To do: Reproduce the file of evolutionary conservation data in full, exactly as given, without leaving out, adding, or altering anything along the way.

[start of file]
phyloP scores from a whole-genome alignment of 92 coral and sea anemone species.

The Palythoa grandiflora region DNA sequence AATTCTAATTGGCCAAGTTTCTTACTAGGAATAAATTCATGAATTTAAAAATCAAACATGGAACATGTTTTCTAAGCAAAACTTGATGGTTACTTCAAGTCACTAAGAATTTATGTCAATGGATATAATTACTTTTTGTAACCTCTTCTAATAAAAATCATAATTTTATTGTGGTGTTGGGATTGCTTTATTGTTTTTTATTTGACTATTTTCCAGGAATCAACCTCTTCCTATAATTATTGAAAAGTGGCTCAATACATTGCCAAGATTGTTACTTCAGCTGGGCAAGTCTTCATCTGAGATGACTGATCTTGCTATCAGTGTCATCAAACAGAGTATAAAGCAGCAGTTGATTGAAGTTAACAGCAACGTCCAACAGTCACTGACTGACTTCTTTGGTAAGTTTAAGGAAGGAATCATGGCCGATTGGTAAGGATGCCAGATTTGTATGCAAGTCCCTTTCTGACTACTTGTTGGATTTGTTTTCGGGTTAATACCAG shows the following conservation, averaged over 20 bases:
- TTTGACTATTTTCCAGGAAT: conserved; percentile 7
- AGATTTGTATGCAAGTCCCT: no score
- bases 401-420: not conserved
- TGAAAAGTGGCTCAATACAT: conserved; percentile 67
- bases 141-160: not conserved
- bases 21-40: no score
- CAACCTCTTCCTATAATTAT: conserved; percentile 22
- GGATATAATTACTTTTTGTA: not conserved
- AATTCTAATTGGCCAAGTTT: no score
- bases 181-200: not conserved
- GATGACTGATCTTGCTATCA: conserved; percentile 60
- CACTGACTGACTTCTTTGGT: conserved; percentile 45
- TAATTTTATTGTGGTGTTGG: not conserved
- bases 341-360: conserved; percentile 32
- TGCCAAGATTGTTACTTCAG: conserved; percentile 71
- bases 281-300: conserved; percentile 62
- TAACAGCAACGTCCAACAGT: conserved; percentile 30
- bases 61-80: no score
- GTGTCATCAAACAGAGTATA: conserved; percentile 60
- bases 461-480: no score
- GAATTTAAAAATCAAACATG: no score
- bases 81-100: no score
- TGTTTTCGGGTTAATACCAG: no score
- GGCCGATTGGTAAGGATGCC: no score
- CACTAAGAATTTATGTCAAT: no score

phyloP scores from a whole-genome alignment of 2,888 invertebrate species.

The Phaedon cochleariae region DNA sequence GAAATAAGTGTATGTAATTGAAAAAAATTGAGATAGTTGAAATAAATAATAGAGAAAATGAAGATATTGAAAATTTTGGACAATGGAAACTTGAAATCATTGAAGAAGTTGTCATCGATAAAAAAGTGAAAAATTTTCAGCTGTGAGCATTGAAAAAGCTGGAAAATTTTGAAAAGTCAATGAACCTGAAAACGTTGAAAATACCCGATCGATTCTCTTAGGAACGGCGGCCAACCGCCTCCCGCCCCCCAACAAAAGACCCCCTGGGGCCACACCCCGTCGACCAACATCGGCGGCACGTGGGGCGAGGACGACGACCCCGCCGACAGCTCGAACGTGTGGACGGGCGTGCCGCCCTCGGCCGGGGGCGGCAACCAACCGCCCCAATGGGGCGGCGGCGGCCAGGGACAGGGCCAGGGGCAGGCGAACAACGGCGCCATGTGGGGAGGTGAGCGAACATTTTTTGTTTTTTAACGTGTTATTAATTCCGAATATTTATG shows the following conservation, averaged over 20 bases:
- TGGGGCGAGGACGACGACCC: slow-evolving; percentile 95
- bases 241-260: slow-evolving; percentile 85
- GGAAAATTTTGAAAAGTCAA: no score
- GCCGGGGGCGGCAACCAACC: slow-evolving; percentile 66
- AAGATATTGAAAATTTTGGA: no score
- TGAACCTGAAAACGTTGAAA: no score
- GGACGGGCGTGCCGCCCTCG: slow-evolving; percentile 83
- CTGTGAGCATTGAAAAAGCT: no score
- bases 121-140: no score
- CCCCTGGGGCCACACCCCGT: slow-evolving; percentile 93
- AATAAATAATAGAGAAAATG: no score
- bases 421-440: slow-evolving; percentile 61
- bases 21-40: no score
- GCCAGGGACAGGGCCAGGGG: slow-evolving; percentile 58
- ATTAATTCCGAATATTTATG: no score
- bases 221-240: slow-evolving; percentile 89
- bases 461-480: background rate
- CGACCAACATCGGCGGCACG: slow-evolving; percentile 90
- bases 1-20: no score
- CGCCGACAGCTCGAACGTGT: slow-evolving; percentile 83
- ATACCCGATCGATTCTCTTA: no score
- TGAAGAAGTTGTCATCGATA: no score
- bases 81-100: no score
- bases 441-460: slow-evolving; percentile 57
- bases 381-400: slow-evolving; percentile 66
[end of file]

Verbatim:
phyloP scores from a whole-genome alignment of 92 coral and sea anemone species.

The Palythoa grandiflora region DNA sequence AATTCTAATTGGCCAAGTTTCTTACTAGGAATAAATTCATGAATTTAAAAATCAAACATGGAACATGTTTTCTAAGCAAAACTTGATGGTTACTTCAAGTCACTAAGAATTTATGTCAATGGATATAATTACTTTTTGTAACCTCTTCTAATAAAAATCATAATTTTATTGTGGTGTTGGGATTGCTTTATTGTTTTTTATTTGACTATTTTCCAGGAATCAACCTCTTCCTATAATTATTGAAAAGTGGCTCAATACATTGCCAAGATTGTTACTTCAGCTGGGCAAGTCTTCATCTGAGATGACTGATCTTGCTATCAGTGTCATCAAACAGAGTATAAAGCAGCAGTTGATTGAAGTTAACAGCAACGTCCAACAGTCACTGACTGACTTCTTTGGTAAGTTTAAGGAAGGAATCATGGCCGATTGGTAAGGATGCCAGATTTGTATGCAAGTCCCTTTCTGACTACTTGTTGGATTTGTTTTCGGGTTAATACCAG shows the following conservation, averaged over 20 bases:
- TTTGACTATTTTCCAGGAAT: conserved; percentile 7
- AGATTTGTATGCAAGTCCCT: no score
- bases 401-420: not conserved
- TGAAAAGTGGCTCAATACAT: conserved; percentile 67
- bases 141-160: not conserved
- bases 21-40: no score
- CAACCTCTTCCTATAATTAT: conserved; percentile 22
- GGATATAATTACTTTTTGTA: not conserved
- AATTCTAATTGGCCAAGTTT: no score
- bases 181-200: not conserved
- GATGACTGATCTTGCTATCA: conserved; percentile 60
- CACTGACTGACTTCTTTGGT: conserved; percentile 45
- TAATTTTATTGTGGTGTTGG: not conserved
- bases 341-360: conserved; percentile 32
- TGCCAAGATTGTTACTTCAG: conserved; percentile 71
- bases 281-300: conserved; percentile 62
- TAACAGCAACGTCCAACAGT: conserved; percentile 30
- bases 61-80: no score
- GTGTCATCAAACAGAGTATA: conserved; percentile 60
- bases 461-480: no score
- GAATTTAAAAATCAAACATG: no score
- bases 81-100: no score
- TGTTTTCGGGTTAATACCAG: no score
- GGCCGATTGGTAAGGATGCC: no score
- CACTAAGAATTTATGTCAAT: no score

phyloP scores from a whole-genome alignment of 2,888 invertebrate species.

The Phaedon cochleariae region DNA sequence GAAATAAGTGTATGTAATTGAAAAAAATTGAGATAGTTGAAATAAATAATAGAGAAAATGAAGATATTGAAAATTTTGGACAATGGAAACTTGAAATCATTGAAGAAGTTGTCATCGATAAAAAAGTGAAAAATTTTCAGCTGTGAGCATTGAAAAAGCTGGAAAATTTTGAAAAGTCAATGAACCTGAAAACGTTGAAAATACCCGATCGATTCTCTTAGGAACGGCGGCCAACCGCCTCCCGCCCCCCAACAAAAGACCCCCTGGGGCCACACCCCGTCGACCAACATCGGCGGCACGTGGGGCGAGGACGACGACCCCGCCGACAGCTCGAACGTGTGGACGGGCGTGCCGCCCTCGGCCGGGGGCGGCAACCAACCGCCCCAATGGGGCGGCGGCGGCCAGGGACAGGGCCAGGGGCAGGCGAACAACGGCGCCATGTGGGGAGGTGAGCGAACATTTTTTGTTTTTTAACGTGTTATTAATTCCGAATATTTATG shows the following conservation, averaged over 20 bases:
- TGGGGCGAGGACGACGACCC: slow-evolving; percentile 95
- bases 241-260: slow-evolving; percentile 85
- GGAAAATTTTGAAAAGTCAA: no score
- GCCGGGGGCGGCAACCAACC: slow-evolving; percentile 66
- AAGATATTGAAAATTTTGGA: no score
- TGAACCTGAAAACGTTGAAA: no score
- GGACGGGCGTGCCGCCCTCG: slow-evolving; percentile 83
- CTGTGAGCATTGAAAAAGCT: no score
- bases 121-140: no score
- CCCCTGGGGCCACACCCCGT: slow-evolving; percentile 93
- AATAAATAATAGAGAAAATG: no score
- bases 421-440: slow-evolving; percentile 61
- bases 21-40: no score
- GCCAGGGACAGGGCCAGGGG: slow-evolving; percentile 58
- ATTAATTCCGAATATTTATG: no score
- bases 221-240: slow-evolving; percentile 89
- bases 461-480: background rate
- CGACCAACATCGGCGGCACG: slow-evolving; percentile 90
- bases 1-20: no score
- CGCCGACAGCTCGAACGTGT: slow-evolving; percentile 83
- ATACCCGATCGATTCTCTTA: no score
- TGAAGAAGTTGTCATCGATA: no score
- bases 81-100: no score
- bases 441-460: slow-evolving; percentile 57
- bases 381-400: slow-evolving; percentile 66